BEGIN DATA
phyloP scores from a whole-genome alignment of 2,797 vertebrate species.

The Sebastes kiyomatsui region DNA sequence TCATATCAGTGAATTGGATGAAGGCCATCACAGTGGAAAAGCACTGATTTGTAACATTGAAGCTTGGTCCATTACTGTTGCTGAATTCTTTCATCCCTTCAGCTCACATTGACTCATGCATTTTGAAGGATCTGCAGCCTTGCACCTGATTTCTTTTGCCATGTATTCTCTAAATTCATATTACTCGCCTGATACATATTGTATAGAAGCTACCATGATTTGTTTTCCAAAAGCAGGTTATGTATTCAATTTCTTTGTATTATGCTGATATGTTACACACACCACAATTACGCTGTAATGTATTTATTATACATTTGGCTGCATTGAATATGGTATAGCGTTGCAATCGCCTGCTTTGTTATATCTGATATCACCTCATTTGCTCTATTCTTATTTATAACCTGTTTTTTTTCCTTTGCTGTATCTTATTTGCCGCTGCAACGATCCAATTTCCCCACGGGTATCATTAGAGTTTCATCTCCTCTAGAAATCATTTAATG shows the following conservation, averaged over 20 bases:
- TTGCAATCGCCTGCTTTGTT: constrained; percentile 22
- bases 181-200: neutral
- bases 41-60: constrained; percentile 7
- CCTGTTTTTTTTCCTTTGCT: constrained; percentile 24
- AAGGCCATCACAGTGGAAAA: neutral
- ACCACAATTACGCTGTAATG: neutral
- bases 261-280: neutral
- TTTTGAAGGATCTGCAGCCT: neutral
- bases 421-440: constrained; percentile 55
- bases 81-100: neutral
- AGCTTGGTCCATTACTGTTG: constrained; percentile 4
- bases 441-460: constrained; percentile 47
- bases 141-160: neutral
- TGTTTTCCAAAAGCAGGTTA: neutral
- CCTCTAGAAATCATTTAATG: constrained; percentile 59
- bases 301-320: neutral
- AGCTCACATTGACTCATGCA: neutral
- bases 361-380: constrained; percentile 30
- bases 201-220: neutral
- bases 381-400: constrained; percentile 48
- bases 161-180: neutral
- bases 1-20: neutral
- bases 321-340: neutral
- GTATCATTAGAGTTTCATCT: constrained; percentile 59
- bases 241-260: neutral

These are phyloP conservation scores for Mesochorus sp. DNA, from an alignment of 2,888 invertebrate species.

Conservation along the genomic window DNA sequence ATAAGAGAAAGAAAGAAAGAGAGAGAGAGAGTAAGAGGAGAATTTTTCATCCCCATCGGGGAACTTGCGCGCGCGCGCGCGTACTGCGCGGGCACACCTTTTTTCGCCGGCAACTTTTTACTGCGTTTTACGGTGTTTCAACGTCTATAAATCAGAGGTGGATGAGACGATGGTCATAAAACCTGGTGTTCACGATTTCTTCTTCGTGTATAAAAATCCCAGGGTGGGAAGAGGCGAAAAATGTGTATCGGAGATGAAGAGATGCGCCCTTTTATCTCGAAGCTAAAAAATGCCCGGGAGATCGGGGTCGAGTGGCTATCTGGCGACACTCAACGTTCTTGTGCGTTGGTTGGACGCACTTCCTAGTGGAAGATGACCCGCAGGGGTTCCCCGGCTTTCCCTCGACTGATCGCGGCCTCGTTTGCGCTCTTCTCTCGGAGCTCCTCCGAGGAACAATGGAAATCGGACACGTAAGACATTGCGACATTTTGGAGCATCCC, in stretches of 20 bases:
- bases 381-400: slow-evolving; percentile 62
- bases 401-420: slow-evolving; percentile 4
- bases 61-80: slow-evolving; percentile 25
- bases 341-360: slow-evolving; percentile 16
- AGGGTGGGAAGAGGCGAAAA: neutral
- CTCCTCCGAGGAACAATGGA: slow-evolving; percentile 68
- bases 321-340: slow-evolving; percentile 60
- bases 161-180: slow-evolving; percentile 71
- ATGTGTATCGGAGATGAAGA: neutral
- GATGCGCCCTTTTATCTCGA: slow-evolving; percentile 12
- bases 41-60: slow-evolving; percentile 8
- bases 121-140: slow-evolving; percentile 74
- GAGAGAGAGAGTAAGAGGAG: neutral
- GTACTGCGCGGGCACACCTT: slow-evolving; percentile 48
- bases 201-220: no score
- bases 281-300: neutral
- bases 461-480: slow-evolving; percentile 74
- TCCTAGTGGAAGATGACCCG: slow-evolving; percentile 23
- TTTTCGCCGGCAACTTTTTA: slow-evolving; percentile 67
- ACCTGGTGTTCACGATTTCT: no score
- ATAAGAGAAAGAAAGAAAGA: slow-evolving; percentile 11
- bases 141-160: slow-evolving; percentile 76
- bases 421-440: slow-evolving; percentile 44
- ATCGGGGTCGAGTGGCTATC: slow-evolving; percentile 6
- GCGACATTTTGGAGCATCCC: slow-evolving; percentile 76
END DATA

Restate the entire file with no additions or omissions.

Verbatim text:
phyloP scores from a whole-genome alignment of 2,797 vertebrate species.

The Sebastes kiyomatsui region DNA sequence TCATATCAGTGAATTGGATGAAGGCCATCACAGTGGAAAAGCACTGATTTGTAACATTGAAGCTTGGTCCATTACTGTTGCTGAATTCTTTCATCCCTTCAGCTCACATTGACTCATGCATTTTGAAGGATCTGCAGCCTTGCACCTGATTTCTTTTGCCATGTATTCTCTAAATTCATATTACTCGCCTGATACATATTGTATAGAAGCTACCATGATTTGTTTTCCAAAAGCAGGTTATGTATTCAATTTCTTTGTATTATGCTGATATGTTACACACACCACAATTACGCTGTAATGTATTTATTATACATTTGGCTGCATTGAATATGGTATAGCGTTGCAATCGCCTGCTTTGTTATATCTGATATCACCTCATTTGCTCTATTCTTATTTATAACCTGTTTTTTTTCCTTTGCTGTATCTTATTTGCCGCTGCAACGATCCAATTTCCCCACGGGTATCATTAGAGTTTCATCTCCTCTAGAAATCATTTAATG shows the following conservation, averaged over 20 bases:
- TTGCAATCGCCTGCTTTGTT: constrained; percentile 22
- bases 181-200: neutral
- bases 41-60: constrained; percentile 7
- CCTGTTTTTTTTCCTTTGCT: constrained; percentile 24
- AAGGCCATCACAGTGGAAAA: neutral
- ACCACAATTACGCTGTAATG: neutral
- bases 261-280: neutral
- TTTTGAAGGATCTGCAGCCT: neutral
- bases 421-440: constrained; percentile 55
- bases 81-100: neutral
- AGCTTGGTCCATTACTGTTG: constrained; percentile 4
- bases 441-460: constrained; percentile 47
- bases 141-160: neutral
- TGTTTTCCAAAAGCAGGTTA: neutral
- CCTCTAGAAATCATTTAATG: constrained; percentile 59
- bases 301-320: neutral
- AGCTCACATTGACTCATGCA: neutral
- bases 361-380: constrained; percentile 30
- bases 201-220: neutral
- bases 381-400: constrained; percentile 48
- bases 161-180: neutral
- bases 1-20: neutral
- bases 321-340: neutral
- GTATCATTAGAGTTTCATCT: constrained; percentile 59
- bases 241-260: neutral

These are phyloP conservation scores for Mesochorus sp. DNA, from an alignment of 2,888 invertebrate species.

Conservation along the genomic window DNA sequence ATAAGAGAAAGAAAGAAAGAGAGAGAGAGAGTAAGAGGAGAATTTTTCATCCCCATCGGGGAACTTGCGCGCGCGCGCGCGTACTGCGCGGGCACACCTTTTTTCGCCGGCAACTTTTTACTGCGTTTTACGGTGTTTCAACGTCTATAAATCAGAGGTGGATGAGACGATGGTCATAAAACCTGGTGTTCACGATTTCTTCTTCGTGTATAAAAATCCCAGGGTGGGAAGAGGCGAAAAATGTGTATCGGAGATGAAGAGATGCGCCCTTTTATCTCGAAGCTAAAAAATGCCCGGGAGATCGGGGTCGAGTGGCTATCTGGCGACACTCAACGTTCTTGTGCGTTGGTTGGACGCACTTCCTAGTGGAAGATGACCCGCAGGGGTTCCCCGGCTTTCCCTCGACTGATCGCGGCCTCGTTTGCGCTCTTCTCTCGGAGCTCCTCCGAGGAACAATGGAAATCGGACACGTAAGACATTGCGACATTTTGGAGCATCCC, in stretches of 20 bases:
- bases 381-400: slow-evolving; percentile 62
- bases 401-420: slow-evolving; percentile 4
- bases 61-80: slow-evolving; percentile 25
- bases 341-360: slow-evolving; percentile 16
- AGGGTGGGAAGAGGCGAAAA: neutral
- CTCCTCCGAGGAACAATGGA: slow-evolving; percentile 68
- bases 321-340: slow-evolving; percentile 60
- bases 161-180: slow-evolving; percentile 71
- ATGTGTATCGGAGATGAAGA: neutral
- GATGCGCCCTTTTATCTCGA: slow-evolving; percentile 12
- bases 41-60: slow-evolving; percentile 8
- bases 121-140: slow-evolving; percentile 74
- GAGAGAGAGAGTAAGAGGAG: neutral
- GTACTGCGCGGGCACACCTT: slow-evolving; percentile 48
- bases 201-220: no score
- bases 281-300: neutral
- bases 461-480: slow-evolving; percentile 74
- TCCTAGTGGAAGATGACCCG: slow-evolving; percentile 23
- TTTTCGCCGGCAACTTTTTA: slow-evolving; percentile 67
- ACCTGGTGTTCACGATTTCT: no score
- ATAAGAGAAAGAAAGAAAGA: slow-evolving; percentile 11
- bases 141-160: slow-evolving; percentile 76
- bases 421-440: slow-evolving; percentile 44
- ATCGGGGTCGAGTGGCTATC: slow-evolving; percentile 6
- GCGACATTTTGGAGCATCCC: slow-evolving; percentile 76